شبیه سازی توزیع شده برای تجزیه و تحلیل سیستم قدرت از جمله سیستم های عرشه کشتی
|کد مقاله||سال انتشار||مقاله انگلیسی||ترجمه فارسی||تعداد کلمات|
|27978||2007||8 صفحه PDF||سفارش دهید||محاسبه نشده|
Publisher : Elsevier - Science Direct (الزویر - ساینس دایرکت)
Journal : Electric Power Systems Research, Volume 77, Issue 8, June 2007, Pages 1124–1131
Power systems are distributed in nature. Often they can be divided into sections or groups and treated separately. Terrestrial power systems are divided into separate utilities and are controlled by different regional transmission organization (RTO). Each RTO has detailed data for the area under its control, but only limited data and boundary measurements of the external network. Additionally, shipboard power systems may be divided into sections where local information is kept but not distributed to other parts of the system. Thus, performing a comprehensive power system analysis in such a case is challenging. Also, simulating a large-scale power system with detailed modeling of the components causes a heavy computational burden. One possible way of relieving this problem is to decouple the network into subsystems and solve the subsystems respectively, and then combine the results of the subsystems to get the solution. The way to decouple the network and represent the missing part will affect the result greatly. Also, due to information distribution in the dispatch or data centers, a problem of doing power system analysis with limited available data arises. The equivalent for other networks needs to be constructed to analyze the power system. In this paper, a distributed simulation algorithm is proposed to handle the issues above. A history of distributed simulation is briefly introduced. A generalized coupling method dealing with natural coupling is proposed. Distributed simulation models are developed and demonstrated in the virtual test bed (VTB). The models are tested with different network configurations. The test results are presented and analyzed. The performance of the distributed simulation is compared with the steady state and time domain simulation results.
The large-scale terrestrial power systems are composed of several utilities and controlled by different regional transmission organizations (RTO). Each RTO has detailed parameters for the area under control, but only limited data of the external network. Usually, each RTO has the right to read only the boundary measurements on the tie lines that connect its control area to others. Thus, performing comprehensive power system analysis in such case is very difficult. Also, for an all-electric ship to ensure its survivability, a weakly meshed zonal network is used. In each zone an intelligent controller coordinates the zonal connection. In the development stage, new equipment needs to be tested before the equipment is installed into the ship power system. While tests with the actual electric ship hardware are costly and risky, a virtual test environment is more affordable and safer to perform a hardware test in the prototype stage. Such hardware-in-the-loop tests can be undertaken as distributed simulation with part of the system simulated in software and part of the response originating from the hardware. Therefore, distributed simulation, which can decouple an entire system into multiple parts, is beneficial to a large-scale power system and shipboard power systems (SPS) analysis. Distributed simulation helps provide quick diagnosis of failures in SPS and better understanding of the system status. An extension of distributed simulation could enable hardware to interact remotely  and . For the reasons above, five universities in the US have teamed up for a Department of Defense Multiple University Research Initiative (MURI) project to develop remote testing and measurement (RTM) models and procedures to virtually connect power system laboratories over a distributed network. The MURI project targets setting up a large-scale power system laboratory to carry advanced, non-destructive testing and measurement of power systems .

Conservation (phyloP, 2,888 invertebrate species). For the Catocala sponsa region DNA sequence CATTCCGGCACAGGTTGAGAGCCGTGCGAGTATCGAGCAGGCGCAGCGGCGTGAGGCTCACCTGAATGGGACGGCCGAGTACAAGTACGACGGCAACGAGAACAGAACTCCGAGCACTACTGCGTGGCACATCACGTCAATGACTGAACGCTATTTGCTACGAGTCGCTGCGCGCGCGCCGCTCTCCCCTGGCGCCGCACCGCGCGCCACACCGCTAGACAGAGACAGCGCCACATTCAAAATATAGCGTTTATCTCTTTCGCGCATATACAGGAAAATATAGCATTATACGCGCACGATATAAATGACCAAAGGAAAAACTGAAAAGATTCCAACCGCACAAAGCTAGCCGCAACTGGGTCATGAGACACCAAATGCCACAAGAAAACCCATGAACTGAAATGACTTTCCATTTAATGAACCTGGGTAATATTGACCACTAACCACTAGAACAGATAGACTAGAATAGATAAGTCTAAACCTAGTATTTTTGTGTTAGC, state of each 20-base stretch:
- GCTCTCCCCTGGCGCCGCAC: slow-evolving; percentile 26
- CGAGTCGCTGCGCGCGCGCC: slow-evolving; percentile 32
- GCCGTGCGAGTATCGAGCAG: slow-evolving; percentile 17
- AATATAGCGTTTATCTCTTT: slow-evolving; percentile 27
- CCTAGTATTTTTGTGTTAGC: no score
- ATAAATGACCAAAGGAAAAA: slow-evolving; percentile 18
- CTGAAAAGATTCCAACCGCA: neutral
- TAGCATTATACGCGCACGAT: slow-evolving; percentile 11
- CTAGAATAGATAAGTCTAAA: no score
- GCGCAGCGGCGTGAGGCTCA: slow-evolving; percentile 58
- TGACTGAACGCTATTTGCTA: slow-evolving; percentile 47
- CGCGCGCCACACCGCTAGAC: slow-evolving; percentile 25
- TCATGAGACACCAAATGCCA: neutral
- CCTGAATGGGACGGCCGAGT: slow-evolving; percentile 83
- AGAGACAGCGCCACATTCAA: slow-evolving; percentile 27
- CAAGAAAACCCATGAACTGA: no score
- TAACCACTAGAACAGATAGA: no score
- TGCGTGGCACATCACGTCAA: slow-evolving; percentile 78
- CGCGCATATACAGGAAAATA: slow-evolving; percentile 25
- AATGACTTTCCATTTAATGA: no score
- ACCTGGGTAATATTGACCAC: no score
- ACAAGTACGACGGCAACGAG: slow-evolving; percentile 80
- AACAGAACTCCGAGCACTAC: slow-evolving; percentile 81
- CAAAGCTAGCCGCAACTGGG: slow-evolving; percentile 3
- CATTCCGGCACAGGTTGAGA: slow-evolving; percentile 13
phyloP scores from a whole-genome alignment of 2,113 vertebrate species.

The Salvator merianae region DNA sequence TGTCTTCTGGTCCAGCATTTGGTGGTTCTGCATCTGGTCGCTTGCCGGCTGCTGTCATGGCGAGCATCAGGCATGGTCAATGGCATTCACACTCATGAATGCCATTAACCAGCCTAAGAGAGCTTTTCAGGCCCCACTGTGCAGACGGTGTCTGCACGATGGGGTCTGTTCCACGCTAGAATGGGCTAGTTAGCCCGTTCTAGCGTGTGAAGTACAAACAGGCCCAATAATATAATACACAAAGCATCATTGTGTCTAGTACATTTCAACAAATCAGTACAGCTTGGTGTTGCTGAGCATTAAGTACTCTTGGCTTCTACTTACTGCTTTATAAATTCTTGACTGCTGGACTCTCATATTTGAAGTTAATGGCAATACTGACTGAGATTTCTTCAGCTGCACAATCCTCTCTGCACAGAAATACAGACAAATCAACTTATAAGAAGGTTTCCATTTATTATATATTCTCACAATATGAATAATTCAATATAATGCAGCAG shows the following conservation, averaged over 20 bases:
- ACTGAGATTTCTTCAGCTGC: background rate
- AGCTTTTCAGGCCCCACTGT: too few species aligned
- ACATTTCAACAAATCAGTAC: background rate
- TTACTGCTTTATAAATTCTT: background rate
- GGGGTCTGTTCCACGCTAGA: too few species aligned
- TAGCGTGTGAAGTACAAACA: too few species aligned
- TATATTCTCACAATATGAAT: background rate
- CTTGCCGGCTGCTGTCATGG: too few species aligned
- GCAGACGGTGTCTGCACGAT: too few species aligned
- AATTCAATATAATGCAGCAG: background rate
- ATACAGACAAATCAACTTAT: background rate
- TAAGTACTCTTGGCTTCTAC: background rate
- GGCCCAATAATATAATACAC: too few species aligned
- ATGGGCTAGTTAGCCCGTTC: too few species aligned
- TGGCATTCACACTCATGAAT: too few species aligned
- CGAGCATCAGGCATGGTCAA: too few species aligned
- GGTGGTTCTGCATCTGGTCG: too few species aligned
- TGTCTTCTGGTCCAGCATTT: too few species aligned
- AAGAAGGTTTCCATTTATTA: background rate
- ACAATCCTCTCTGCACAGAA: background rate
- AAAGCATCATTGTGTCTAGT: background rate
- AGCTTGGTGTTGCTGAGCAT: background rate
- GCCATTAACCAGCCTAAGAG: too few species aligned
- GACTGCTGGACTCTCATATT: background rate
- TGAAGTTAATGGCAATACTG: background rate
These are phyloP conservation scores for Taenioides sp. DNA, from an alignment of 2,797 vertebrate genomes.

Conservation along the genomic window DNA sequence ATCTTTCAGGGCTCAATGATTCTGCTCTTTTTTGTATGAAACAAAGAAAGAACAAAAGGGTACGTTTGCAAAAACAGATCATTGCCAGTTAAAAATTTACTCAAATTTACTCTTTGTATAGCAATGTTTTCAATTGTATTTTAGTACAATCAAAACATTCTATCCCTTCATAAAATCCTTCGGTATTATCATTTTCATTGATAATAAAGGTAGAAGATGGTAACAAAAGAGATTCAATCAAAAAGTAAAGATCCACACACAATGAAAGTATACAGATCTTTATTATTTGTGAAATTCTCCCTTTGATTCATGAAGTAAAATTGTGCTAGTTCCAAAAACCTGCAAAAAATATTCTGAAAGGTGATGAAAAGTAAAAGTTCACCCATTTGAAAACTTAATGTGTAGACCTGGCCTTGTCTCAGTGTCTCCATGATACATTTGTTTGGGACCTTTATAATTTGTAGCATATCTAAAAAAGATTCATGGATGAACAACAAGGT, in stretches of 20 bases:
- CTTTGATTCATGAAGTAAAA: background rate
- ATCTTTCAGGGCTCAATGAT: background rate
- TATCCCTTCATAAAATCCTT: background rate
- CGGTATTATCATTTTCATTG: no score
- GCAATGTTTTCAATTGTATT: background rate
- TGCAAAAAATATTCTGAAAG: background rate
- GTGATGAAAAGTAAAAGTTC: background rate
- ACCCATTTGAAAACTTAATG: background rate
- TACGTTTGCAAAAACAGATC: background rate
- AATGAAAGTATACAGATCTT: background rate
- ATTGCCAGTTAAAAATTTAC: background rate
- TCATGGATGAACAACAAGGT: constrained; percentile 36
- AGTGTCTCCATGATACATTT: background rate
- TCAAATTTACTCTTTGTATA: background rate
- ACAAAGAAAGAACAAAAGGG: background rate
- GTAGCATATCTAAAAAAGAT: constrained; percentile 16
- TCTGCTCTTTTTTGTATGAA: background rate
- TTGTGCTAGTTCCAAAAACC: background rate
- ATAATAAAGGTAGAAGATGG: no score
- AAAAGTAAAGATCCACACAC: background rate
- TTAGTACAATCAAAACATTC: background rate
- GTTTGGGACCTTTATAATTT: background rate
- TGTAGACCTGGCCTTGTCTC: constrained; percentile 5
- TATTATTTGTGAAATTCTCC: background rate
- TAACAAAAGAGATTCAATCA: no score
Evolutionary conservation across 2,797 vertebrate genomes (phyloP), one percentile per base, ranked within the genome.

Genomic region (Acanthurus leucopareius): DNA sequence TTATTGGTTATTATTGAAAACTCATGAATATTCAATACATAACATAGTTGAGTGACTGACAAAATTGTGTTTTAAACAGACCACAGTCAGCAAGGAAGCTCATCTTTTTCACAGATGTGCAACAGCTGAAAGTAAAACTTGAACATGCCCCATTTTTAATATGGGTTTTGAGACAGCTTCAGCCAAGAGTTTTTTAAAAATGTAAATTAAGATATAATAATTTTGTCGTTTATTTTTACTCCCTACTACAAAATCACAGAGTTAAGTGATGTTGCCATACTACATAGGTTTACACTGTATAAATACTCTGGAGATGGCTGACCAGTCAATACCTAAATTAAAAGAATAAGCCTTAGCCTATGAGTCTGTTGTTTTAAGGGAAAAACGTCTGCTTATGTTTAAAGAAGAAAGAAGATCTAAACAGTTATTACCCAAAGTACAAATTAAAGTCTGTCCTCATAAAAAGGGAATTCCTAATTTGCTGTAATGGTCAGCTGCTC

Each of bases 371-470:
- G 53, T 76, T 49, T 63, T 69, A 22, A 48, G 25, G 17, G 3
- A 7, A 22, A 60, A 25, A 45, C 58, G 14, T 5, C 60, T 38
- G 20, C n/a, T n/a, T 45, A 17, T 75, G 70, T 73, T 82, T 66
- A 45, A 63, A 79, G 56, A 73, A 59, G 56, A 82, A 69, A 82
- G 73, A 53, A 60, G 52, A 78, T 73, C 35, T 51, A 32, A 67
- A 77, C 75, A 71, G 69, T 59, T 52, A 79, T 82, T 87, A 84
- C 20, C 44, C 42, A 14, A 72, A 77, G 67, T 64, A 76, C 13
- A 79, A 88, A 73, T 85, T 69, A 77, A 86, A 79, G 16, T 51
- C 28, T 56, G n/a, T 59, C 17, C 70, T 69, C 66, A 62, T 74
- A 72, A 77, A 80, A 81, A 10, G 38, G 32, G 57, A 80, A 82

نتیجه گیری انگلیسی
In this paper, a distributed simulation algorithm using the generalized VI coupling method is proposed to handle natural coupling. With a VI coupling model developed in VTB, numerical analysis for convergence and computational stability is performed. The adjusted stabilizing resistance method is proposed to achieve better convergence and stability. Test cases with different network configurations are developed. The distributed simulation performance is analyzed in time domain and steady state. The results demonstrate good performance of this technique. On the other hand, current models for distributed simulation are developed based on RPC techniques, which are used for peer-to-peer communication and suitable for simple networks. While VTB is progressing to provide a COM server, a more promising feature is coming. Therefore, in the next step in our research we will migrate the models from RPC to a COM server and test it with different system configurations.